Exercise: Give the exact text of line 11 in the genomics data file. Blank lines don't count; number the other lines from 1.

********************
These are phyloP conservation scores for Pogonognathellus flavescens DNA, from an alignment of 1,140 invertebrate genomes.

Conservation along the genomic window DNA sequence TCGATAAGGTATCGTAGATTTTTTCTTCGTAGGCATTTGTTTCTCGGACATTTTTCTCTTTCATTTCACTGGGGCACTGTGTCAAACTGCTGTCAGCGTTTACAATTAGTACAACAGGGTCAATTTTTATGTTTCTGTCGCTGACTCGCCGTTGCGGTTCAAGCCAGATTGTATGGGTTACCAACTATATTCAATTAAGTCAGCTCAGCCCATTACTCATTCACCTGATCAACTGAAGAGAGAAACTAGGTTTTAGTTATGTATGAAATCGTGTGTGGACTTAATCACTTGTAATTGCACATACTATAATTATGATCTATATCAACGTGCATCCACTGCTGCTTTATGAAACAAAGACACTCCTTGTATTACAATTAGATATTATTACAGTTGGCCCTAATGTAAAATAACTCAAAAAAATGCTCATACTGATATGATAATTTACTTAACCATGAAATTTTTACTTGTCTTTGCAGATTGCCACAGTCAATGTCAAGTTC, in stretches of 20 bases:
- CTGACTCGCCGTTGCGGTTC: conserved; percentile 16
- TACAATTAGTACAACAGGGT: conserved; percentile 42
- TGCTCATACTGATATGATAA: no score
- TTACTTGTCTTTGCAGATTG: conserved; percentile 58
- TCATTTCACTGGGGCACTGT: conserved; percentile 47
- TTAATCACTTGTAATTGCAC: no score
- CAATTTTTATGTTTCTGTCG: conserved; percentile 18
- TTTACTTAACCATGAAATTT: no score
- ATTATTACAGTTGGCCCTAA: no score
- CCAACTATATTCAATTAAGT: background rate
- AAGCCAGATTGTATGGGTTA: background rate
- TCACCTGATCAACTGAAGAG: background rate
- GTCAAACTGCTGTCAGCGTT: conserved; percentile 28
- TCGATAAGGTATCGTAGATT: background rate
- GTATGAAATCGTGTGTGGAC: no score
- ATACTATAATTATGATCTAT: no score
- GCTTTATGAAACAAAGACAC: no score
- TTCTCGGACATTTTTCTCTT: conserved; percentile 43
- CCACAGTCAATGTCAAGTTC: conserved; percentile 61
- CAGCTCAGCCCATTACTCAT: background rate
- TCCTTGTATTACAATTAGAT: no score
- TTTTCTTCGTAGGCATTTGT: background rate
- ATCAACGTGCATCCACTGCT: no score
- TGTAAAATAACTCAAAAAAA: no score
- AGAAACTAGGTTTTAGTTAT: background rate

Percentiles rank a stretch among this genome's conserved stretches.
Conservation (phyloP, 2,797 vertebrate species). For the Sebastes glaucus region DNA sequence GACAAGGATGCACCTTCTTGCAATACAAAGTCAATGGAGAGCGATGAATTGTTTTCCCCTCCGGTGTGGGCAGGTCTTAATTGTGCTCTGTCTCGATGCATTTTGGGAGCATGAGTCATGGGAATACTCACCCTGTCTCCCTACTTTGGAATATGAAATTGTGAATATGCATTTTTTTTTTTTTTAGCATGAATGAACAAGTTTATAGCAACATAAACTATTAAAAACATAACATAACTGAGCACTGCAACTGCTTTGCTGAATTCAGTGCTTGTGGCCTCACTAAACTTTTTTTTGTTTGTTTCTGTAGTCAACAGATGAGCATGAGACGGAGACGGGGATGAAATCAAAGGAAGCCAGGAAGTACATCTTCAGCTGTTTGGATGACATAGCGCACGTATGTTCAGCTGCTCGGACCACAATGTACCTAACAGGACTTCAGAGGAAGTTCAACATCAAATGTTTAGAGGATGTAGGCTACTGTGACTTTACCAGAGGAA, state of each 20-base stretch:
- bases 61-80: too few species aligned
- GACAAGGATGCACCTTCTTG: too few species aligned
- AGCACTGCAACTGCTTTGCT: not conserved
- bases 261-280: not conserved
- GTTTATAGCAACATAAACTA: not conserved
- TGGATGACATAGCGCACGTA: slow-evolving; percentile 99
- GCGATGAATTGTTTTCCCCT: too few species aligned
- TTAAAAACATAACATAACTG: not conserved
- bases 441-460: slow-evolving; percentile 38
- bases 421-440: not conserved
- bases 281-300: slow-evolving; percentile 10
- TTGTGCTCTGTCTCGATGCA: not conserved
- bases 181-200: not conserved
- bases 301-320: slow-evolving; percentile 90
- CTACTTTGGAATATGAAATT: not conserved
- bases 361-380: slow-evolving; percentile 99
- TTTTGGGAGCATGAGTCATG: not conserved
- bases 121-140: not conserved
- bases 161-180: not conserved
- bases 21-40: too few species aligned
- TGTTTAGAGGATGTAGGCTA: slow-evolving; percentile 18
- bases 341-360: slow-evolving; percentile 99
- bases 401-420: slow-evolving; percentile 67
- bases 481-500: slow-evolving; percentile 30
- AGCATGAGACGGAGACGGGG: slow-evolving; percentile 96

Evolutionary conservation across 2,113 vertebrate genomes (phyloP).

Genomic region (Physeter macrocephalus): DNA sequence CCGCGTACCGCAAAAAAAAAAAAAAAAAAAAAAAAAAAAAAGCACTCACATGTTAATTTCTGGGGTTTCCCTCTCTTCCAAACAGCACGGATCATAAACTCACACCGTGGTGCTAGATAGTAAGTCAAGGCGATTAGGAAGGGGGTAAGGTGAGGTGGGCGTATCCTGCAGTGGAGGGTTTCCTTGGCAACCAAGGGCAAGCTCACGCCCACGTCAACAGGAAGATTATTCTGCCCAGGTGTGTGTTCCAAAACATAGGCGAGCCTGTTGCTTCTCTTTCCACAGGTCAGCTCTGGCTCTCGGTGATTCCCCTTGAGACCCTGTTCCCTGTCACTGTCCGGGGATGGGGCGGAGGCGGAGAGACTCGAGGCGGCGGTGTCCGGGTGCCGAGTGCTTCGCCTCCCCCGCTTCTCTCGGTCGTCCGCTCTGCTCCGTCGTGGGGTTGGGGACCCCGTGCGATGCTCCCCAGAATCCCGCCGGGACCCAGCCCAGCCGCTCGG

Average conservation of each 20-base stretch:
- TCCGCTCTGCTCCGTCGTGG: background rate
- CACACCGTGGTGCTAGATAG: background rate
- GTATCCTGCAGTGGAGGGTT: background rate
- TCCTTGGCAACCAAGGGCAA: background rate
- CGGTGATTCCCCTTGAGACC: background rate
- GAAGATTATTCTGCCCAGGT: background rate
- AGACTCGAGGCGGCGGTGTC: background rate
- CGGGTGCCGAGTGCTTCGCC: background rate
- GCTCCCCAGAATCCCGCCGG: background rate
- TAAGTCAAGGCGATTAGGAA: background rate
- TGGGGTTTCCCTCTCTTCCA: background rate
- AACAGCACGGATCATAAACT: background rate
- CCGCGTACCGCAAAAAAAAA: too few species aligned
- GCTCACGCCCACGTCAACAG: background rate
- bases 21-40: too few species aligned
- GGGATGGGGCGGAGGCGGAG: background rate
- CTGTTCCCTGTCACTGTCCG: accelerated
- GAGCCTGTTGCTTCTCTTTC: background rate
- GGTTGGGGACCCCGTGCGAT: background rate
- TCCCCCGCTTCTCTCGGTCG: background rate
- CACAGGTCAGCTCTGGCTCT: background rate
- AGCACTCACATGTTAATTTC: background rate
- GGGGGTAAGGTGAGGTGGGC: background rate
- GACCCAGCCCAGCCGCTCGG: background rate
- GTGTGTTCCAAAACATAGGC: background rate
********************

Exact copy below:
- ATTATTACAGTTGGCCCTAA: no score